How this works:

When a contribution is made to the VEBA, employers can deduct the contribution, subject to the Qualified Asset Account Limit (“QAAL”).  For post-retirement medical and life insurance benefits, the QAAL for any taxable year may include a reserve funded over the working lives of the covered employees and actuarially determined on a level basis, and typically covers 30%-50% of the APBO.  If a company’s unfunded APBO is $100 million, the company will generally be able to contribute up to $50 million into the VEBA while deducting the contribution.  At a 35% effective tax rate, the value of the tax deduction is $17,500,000.  As a result, the net cash required to offset $50 million of liabilities is $32,500,000.

When the VEBA in turn purchases a TOHI policy, benefits may include tax-free reserve accumulation (due to the captive being treated as a life insurance company for tax purposes), reduced balance sheet volatility, and increased operating income through the reduction of retiree medical costs.  Moreover, a company engaging in pre-funding retiree medical liabilities demonstrates a clear financial commitment to retirees’ welfare.


In closing, the IRS Revenue Ruling 2014-15 explicitly permits companies to use captives for the purpose of funding retiree health benefits without obtaining a PLR from the IRS provided certain conditions are met.  This ruling, while specific to retiree medical benefits, could potentially be extended to pension plan benefits. While further analysis is required, employers with funded or unfunded retiree benefits should take note of the ruling and take a closer look at funding their retiree benefits through a captive.

Image credit: Simon Cunningham via flickr

Congress Moves to Exempt Expatriates From ACA Requirements

UN member flagsAnother day, another Affordable Care Act (ACA) exemption…

This week, Congress passed legislation that exempts expatriate health plans from the health care coverage mandated in the ACA. H.R.4414 ensures that U.S. nationals working abroad, and the companies that employ them, are now exempt from the requirements and penalties of the ACA providing they do provide an expatriate health insurance plan.

The exemption was made to ensure domestic insurers offering coverage to these companies and employees were able to compete with foreign insurers that do not have to comply with ACA regulations.  Some of these insurers had been considering moving the divisions and employees that write these expatriate plans overseas.

Expatriate health insurance is an excellent fit for captives and this exemption is great news for employers that have expatriate workers and are considering writing their employee benefits into a captive.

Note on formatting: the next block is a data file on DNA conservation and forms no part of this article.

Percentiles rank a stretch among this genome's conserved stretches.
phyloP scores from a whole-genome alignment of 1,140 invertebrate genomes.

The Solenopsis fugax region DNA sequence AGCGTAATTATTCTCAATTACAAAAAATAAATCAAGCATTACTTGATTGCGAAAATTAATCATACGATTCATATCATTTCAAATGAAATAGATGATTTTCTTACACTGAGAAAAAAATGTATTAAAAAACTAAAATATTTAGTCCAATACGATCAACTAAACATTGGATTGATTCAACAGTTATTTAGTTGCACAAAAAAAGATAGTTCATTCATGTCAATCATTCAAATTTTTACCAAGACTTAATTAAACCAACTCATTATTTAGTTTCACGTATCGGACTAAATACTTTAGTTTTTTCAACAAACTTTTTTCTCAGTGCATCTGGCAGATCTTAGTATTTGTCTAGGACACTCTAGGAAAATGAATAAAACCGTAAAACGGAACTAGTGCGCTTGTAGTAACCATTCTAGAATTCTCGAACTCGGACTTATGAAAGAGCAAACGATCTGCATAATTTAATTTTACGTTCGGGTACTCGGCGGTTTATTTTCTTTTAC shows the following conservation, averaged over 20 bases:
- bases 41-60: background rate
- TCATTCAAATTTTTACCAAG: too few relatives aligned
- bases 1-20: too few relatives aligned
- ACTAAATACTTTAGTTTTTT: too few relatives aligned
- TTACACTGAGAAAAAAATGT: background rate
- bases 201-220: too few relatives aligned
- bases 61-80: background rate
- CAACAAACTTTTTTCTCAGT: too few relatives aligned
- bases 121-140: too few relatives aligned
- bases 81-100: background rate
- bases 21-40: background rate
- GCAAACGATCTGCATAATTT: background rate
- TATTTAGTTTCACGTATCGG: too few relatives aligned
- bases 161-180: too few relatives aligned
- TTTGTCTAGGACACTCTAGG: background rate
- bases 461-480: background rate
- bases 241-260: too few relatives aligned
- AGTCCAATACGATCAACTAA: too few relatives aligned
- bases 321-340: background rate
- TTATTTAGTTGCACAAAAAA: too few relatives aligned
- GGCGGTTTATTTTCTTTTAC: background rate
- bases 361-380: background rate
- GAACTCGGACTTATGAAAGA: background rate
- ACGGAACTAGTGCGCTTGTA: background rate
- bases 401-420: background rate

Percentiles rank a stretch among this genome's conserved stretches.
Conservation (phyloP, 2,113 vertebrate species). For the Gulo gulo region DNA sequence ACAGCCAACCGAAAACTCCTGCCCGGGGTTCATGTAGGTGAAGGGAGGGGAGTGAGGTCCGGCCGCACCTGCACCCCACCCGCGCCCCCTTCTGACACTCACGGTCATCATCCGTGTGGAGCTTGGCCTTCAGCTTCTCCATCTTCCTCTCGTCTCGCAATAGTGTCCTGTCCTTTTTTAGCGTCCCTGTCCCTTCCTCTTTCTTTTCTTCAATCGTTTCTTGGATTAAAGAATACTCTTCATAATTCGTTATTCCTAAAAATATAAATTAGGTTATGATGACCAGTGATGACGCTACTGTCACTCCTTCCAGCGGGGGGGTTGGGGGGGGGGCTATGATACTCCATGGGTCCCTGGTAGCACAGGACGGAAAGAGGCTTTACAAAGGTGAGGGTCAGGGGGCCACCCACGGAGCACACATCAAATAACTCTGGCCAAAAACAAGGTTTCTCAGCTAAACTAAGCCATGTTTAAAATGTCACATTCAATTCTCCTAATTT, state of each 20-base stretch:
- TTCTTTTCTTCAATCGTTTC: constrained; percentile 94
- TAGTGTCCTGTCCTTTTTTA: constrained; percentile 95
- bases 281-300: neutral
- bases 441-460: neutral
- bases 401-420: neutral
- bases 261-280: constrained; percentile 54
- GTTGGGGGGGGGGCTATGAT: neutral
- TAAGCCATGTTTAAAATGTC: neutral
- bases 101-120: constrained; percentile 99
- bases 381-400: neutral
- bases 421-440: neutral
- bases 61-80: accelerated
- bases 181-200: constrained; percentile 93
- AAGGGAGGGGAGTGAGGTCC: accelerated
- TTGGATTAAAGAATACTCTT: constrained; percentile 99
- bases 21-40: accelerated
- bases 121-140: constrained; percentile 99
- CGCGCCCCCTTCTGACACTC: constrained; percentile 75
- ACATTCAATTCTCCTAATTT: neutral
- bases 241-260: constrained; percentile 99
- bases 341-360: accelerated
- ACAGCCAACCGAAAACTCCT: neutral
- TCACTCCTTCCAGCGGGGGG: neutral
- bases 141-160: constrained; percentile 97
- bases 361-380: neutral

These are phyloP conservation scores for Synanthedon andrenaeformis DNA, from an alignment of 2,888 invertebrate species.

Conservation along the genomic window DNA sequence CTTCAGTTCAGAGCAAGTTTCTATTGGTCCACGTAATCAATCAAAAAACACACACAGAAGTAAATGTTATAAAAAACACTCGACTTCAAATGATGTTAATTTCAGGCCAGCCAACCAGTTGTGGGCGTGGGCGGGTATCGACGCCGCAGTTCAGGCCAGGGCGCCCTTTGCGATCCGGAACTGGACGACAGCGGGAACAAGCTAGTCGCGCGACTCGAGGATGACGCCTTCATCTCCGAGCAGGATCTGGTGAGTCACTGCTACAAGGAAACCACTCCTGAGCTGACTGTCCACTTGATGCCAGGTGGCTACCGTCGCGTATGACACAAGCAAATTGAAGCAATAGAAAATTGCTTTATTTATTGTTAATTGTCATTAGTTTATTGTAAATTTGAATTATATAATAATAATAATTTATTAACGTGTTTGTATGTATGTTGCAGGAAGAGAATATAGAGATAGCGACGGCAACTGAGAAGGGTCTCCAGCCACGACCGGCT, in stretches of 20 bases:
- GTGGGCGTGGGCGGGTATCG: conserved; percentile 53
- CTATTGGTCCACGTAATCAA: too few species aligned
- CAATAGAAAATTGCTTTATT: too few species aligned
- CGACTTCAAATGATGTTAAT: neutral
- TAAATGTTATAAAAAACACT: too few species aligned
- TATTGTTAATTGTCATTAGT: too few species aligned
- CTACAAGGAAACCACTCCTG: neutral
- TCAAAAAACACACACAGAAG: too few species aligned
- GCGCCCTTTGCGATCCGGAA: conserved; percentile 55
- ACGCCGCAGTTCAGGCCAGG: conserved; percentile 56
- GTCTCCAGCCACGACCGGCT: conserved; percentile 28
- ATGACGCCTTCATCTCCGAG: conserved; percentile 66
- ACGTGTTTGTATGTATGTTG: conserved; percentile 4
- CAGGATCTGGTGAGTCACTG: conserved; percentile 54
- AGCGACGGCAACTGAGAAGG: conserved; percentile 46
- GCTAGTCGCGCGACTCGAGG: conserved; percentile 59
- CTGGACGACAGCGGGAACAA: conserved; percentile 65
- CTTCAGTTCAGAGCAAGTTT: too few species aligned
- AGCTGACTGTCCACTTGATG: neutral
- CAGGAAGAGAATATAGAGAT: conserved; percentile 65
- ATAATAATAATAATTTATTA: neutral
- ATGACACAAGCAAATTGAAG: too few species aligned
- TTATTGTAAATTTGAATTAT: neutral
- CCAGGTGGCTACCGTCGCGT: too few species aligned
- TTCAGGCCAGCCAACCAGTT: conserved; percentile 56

Of course, this is just another reminder that the ACA is very much a work in progress and there are many wrinkles and nuances still to be ironed out. You can be sure that we will stay on top of the ACA developments that matter most to employers and bring you summaries like this one as things develops. For ACA updates in your inbox, as they happen, please sign up for our email updates in the box to the left of this article.

Image credit: via flickr

Captives Quickly Becoming the Accepted Means of Offsetting Rising Employee Benefit Costs (Study)

employee benefit captiveEarlier this month, the Captive Insurance Companies Association (CICA) released their Annual Captive Insurance Market Study at their annual conference in Scottsdale, Arizona. This is the 14th consecutive year that CICA has released this survey, which is widely accepted as a barometer for the captive industry.

It is always interesting to see what direction the captive owner community is moving in. These are professionals on the front lines of risk financing who often see, and react, to the coming forces before some employers do.

This year, CICA polled 133 pure and group captive owners on a number of topics. There is plenty of insightful information that can be gleaned from the results, most notably to us was the rapidly growing interest in placing employee benefit in captives.

According to the survey, only 13% of pure captive owners and 8% of group captive owners currently wrote employee benefits in their captive.  These figures reflect coverage for medical (stop-loss), which is the most widely accepted employee benefits coverage for captives according to the respondents.  Another 9% and 6% respectfully of pure and group owners polled were likely to write medical stop loss  in their captive during the next three years.   Probably more telling of the reality of the market is that 41% of all pure captive owners surveyed will either be placing medial stop-loss or looking at placing it in their captive, with 31% of group captives saying the same thing.

Drilling down deeper, the report also highlighted additional areas where pure captive owners will be considering employee benefits program for their captives: 30% will consider Disability Insurance; 29% – Life Insurance; 26% – Accident & Health; 21% Foreign employee benefits; and about 7% will look at Retiree Medical.  For group captive owners, they are also considering funding their member’s employee benefit programs: 27% will look at group Accident & Health coverage; 21% – Disability; 17% Life Insurance; 11.5% Retiree Medical; and 6% will review foreign programs.